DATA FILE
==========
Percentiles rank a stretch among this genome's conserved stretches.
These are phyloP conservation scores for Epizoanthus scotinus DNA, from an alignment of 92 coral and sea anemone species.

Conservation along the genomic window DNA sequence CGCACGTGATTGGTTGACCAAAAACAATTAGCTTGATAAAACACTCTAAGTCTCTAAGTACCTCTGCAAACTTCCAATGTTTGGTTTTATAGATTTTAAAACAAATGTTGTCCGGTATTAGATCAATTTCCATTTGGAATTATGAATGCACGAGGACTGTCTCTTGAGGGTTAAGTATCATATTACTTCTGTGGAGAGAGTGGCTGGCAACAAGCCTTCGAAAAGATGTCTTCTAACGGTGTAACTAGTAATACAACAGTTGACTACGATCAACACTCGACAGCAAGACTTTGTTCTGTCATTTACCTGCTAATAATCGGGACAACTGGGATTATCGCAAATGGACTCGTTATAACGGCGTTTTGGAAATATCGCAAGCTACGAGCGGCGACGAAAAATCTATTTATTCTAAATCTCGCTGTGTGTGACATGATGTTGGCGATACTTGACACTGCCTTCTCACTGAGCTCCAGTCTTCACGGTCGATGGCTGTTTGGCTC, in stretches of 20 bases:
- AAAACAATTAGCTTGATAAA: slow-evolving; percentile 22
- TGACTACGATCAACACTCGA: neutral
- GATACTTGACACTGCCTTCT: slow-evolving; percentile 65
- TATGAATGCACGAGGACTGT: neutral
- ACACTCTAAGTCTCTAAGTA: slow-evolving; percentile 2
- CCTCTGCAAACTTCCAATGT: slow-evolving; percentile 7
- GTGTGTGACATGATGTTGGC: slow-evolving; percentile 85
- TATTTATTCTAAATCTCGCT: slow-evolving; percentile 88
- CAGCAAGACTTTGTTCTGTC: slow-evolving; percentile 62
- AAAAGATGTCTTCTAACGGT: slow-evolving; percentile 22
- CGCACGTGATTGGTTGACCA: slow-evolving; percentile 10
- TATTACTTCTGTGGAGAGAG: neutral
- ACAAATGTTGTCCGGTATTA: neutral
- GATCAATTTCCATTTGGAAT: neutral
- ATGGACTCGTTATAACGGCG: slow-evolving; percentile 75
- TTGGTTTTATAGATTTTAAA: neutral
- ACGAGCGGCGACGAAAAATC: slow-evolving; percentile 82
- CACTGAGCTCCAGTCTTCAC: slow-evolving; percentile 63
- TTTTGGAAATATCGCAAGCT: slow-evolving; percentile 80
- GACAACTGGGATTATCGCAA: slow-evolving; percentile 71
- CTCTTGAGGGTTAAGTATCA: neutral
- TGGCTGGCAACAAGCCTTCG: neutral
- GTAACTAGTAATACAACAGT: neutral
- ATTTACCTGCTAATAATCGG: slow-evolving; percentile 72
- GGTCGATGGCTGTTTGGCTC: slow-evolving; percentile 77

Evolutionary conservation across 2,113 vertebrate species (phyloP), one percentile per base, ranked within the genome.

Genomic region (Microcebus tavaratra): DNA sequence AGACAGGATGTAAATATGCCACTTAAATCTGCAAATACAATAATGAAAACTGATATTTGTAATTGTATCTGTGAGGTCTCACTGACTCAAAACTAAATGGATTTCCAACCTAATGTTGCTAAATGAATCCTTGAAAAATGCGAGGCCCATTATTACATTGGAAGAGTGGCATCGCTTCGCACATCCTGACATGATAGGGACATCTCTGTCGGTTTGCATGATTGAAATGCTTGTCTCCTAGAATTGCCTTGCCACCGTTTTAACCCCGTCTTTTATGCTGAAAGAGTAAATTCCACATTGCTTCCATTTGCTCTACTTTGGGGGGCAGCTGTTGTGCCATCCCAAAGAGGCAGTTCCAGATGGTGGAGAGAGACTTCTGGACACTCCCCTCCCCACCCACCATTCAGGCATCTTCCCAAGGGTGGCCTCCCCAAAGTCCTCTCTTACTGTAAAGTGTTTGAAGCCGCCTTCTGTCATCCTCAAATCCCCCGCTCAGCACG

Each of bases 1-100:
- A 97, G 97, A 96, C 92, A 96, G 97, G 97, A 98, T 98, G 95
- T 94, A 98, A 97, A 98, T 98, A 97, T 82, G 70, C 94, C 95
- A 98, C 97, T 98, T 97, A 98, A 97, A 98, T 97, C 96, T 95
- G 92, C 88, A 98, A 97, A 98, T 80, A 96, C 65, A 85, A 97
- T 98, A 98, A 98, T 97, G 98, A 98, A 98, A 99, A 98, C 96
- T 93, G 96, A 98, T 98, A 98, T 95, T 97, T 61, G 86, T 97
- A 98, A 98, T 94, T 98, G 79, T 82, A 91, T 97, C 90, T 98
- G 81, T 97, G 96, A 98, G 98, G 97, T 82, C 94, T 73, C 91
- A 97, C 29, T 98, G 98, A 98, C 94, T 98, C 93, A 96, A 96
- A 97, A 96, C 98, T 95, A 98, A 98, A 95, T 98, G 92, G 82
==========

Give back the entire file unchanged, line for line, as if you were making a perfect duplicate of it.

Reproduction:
Percentiles rank a stretch among this genome's conserved stretches.
These are phyloP conservation scores for Epizoanthus scotinus DNA, from an alignment of 92 coral and sea anemone species.

Conservation along the genomic window DNA sequence CGCACGTGATTGGTTGACCAAAAACAATTAGCTTGATAAAACACTCTAAGTCTCTAAGTACCTCTGCAAACTTCCAATGTTTGGTTTTATAGATTTTAAAACAAATGTTGTCCGGTATTAGATCAATTTCCATTTGGAATTATGAATGCACGAGGACTGTCTCTTGAGGGTTAAGTATCATATTACTTCTGTGGAGAGAGTGGCTGGCAACAAGCCTTCGAAAAGATGTCTTCTAACGGTGTAACTAGTAATACAACAGTTGACTACGATCAACACTCGACAGCAAGACTTTGTTCTGTCATTTACCTGCTAATAATCGGGACAACTGGGATTATCGCAAATGGACTCGTTATAACGGCGTTTTGGAAATATCGCAAGCTACGAGCGGCGACGAAAAATCTATTTATTCTAAATCTCGCTGTGTGTGACATGATGTTGGCGATACTTGACACTGCCTTCTCACTGAGCTCCAGTCTTCACGGTCGATGGCTGTTTGGCTC, in stretches of 20 bases:
- AAAACAATTAGCTTGATAAA: slow-evolving; percentile 22
- TGACTACGATCAACACTCGA: neutral
- GATACTTGACACTGCCTTCT: slow-evolving; percentile 65
- TATGAATGCACGAGGACTGT: neutral
- ACACTCTAAGTCTCTAAGTA: slow-evolving; percentile 2
- CCTCTGCAAACTTCCAATGT: slow-evolving; percentile 7
- GTGTGTGACATGATGTTGGC: slow-evolving; percentile 85
- TATTTATTCTAAATCTCGCT: slow-evolving; percentile 88
- CAGCAAGACTTTGTTCTGTC: slow-evolving; percentile 62
- AAAAGATGTCTTCTAACGGT: slow-evolving; percentile 22
- CGCACGTGATTGGTTGACCA: slow-evolving; percentile 10
- TATTACTTCTGTGGAGAGAG: neutral
- ACAAATGTTGTCCGGTATTA: neutral
- GATCAATTTCCATTTGGAAT: neutral
- ATGGACTCGTTATAACGGCG: slow-evolving; percentile 75
- TTGGTTTTATAGATTTTAAA: neutral
- ACGAGCGGCGACGAAAAATC: slow-evolving; percentile 82
- CACTGAGCTCCAGTCTTCAC: slow-evolving; percentile 63
- TTTTGGAAATATCGCAAGCT: slow-evolving; percentile 80
- GACAACTGGGATTATCGCAA: slow-evolving; percentile 71
- CTCTTGAGGGTTAAGTATCA: neutral
- TGGCTGGCAACAAGCCTTCG: neutral
- GTAACTAGTAATACAACAGT: neutral
- ATTTACCTGCTAATAATCGG: slow-evolving; percentile 72
- GGTCGATGGCTGTTTGGCTC: slow-evolving; percentile 77

Evolutionary conservation across 2,113 vertebrate species (phyloP), one percentile per base, ranked within the genome.

Genomic region (Microcebus tavaratra): DNA sequence AGACAGGATGTAAATATGCCACTTAAATCTGCAAATACAATAATGAAAACTGATATTTGTAATTGTATCTGTGAGGTCTCACTGACTCAAAACTAAATGGATTTCCAACCTAATGTTGCTAAATGAATCCTTGAAAAATGCGAGGCCCATTATTACATTGGAAGAGTGGCATCGCTTCGCACATCCTGACATGATAGGGACATCTCTGTCGGTTTGCATGATTGAAATGCTTGTCTCCTAGAATTGCCTTGCCACCGTTTTAACCCCGTCTTTTATGCTGAAAGAGTAAATTCCACATTGCTTCCATTTGCTCTACTTTGGGGGGCAGCTGTTGTGCCATCCCAAAGAGGCAGTTCCAGATGGTGGAGAGAGACTTCTGGACACTCCCCTCCCCACCCACCATTCAGGCATCTTCCCAAGGGTGGCCTCCCCAAAGTCCTCTCTTACTGTAAAGTGTTTGAAGCCGCCTTCTGTCATCCTCAAATCCCCCGCTCAGCACG

Each of bases 1-100:
- A 97, G 97, A 96, C 92, A 96, G 97, G 97, A 98, T 98, G 95
- T 94, A 98, A 97, A 98, T 98, A 97, T 82, G 70, C 94, C 95
- A 98, C 97, T 98, T 97, A 98, A 97, A 98, T 97, C 96, T 95
- G 92, C 88, A 98, A 97, A 98, T 80, A 96, C 65, A 85, A 97
- T 98, A 98, A 98, T 97, G 98, A 98, A 98, A 99, A 98, C 96
- T 93, G 96, A 98, T 98, A 98, T 95, T 97, T 61, G 86, T 97
- A 98, A 98, T 94, T 98, G 79, T 82, A 91, T 97, C 90, T 98
- G 81, T 97, G 96, A 98, G 98, G 97, T 82, C 94, T 73, C 91
- A 97, C 29, T 98, G 98, A 98, C 94, T 98, C 93, A 96, A 96
- A 97, A 96, C 98, T 95, A 98, A 98, A 95, T 98, G 92, G 82